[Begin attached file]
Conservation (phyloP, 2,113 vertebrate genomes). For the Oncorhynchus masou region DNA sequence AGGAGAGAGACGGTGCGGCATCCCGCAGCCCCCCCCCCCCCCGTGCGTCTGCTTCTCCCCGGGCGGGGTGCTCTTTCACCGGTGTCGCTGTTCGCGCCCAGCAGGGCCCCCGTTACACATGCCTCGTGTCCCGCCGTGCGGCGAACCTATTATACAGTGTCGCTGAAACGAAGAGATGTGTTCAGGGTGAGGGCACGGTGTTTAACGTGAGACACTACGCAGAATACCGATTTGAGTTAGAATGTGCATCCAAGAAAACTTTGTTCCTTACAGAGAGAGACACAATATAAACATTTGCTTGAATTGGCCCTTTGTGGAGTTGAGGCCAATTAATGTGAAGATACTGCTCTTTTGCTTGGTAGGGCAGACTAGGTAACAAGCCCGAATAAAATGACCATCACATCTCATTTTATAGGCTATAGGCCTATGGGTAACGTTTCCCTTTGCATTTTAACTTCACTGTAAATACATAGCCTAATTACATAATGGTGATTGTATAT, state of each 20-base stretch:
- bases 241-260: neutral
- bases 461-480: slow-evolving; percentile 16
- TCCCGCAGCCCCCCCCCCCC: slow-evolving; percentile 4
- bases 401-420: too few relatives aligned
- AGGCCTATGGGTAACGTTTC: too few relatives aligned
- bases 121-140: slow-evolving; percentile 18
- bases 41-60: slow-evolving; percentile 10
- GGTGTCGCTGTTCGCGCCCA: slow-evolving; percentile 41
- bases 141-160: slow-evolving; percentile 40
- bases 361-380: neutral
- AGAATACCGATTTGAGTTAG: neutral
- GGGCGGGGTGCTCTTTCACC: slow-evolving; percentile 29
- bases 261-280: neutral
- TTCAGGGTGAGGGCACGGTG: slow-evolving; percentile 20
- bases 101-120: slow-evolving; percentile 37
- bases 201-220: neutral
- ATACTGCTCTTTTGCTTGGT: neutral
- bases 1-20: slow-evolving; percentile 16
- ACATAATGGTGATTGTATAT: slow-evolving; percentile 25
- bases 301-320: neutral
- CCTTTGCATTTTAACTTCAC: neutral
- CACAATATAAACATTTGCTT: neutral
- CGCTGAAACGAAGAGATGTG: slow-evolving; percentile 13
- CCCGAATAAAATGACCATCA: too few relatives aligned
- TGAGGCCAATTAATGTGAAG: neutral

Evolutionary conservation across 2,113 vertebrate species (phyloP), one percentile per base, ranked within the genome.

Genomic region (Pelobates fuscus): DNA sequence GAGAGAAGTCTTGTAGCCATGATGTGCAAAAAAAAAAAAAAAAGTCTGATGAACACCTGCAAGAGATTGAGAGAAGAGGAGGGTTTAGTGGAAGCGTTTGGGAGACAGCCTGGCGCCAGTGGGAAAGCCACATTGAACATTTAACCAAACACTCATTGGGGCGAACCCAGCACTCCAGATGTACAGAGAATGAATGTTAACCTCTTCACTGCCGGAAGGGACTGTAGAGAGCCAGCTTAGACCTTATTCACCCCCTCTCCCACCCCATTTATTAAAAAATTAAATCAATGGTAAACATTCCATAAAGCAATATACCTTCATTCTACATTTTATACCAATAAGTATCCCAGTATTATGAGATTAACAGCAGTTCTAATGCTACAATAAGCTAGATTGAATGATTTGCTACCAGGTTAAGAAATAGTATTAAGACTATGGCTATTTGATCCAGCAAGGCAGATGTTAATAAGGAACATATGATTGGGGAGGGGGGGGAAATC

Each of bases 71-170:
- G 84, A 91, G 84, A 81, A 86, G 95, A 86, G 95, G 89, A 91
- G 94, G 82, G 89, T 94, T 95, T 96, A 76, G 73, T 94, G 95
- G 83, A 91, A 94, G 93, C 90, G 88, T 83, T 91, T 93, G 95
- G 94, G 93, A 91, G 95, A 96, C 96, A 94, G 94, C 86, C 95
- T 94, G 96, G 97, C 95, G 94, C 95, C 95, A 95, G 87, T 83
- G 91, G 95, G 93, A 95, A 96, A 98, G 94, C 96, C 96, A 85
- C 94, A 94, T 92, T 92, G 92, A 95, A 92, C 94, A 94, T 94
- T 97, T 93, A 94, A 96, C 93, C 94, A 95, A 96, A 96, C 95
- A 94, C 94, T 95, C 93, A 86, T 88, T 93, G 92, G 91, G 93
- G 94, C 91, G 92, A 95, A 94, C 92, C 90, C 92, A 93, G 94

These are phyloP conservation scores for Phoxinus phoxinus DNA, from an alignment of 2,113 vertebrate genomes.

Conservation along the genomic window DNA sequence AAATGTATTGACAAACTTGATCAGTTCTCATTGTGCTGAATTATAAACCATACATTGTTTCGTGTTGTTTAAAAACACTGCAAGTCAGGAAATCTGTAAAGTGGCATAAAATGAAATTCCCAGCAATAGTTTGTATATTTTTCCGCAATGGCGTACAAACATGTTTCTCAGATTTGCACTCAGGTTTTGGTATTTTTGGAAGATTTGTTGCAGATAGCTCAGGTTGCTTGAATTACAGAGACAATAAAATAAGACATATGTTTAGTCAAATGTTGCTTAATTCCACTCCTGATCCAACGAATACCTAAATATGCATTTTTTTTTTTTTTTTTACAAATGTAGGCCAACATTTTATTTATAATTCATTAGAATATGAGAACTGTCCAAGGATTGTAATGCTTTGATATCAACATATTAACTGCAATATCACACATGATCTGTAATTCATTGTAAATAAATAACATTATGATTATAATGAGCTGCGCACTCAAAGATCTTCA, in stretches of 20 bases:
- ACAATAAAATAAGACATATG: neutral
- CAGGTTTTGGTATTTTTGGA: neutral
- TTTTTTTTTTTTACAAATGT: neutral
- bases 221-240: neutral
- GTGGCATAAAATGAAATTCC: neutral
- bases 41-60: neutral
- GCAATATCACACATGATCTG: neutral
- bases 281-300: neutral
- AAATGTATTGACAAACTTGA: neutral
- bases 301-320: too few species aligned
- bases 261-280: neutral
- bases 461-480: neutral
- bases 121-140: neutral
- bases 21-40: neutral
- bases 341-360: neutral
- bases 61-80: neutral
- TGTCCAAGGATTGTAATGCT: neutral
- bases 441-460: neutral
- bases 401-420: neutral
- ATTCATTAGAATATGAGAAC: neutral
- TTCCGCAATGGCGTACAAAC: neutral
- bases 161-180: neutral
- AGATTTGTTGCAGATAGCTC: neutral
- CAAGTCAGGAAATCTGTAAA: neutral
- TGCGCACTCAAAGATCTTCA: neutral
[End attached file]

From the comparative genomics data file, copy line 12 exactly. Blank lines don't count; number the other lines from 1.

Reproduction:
- AGAATACCGATTTGAGTTAG: neutral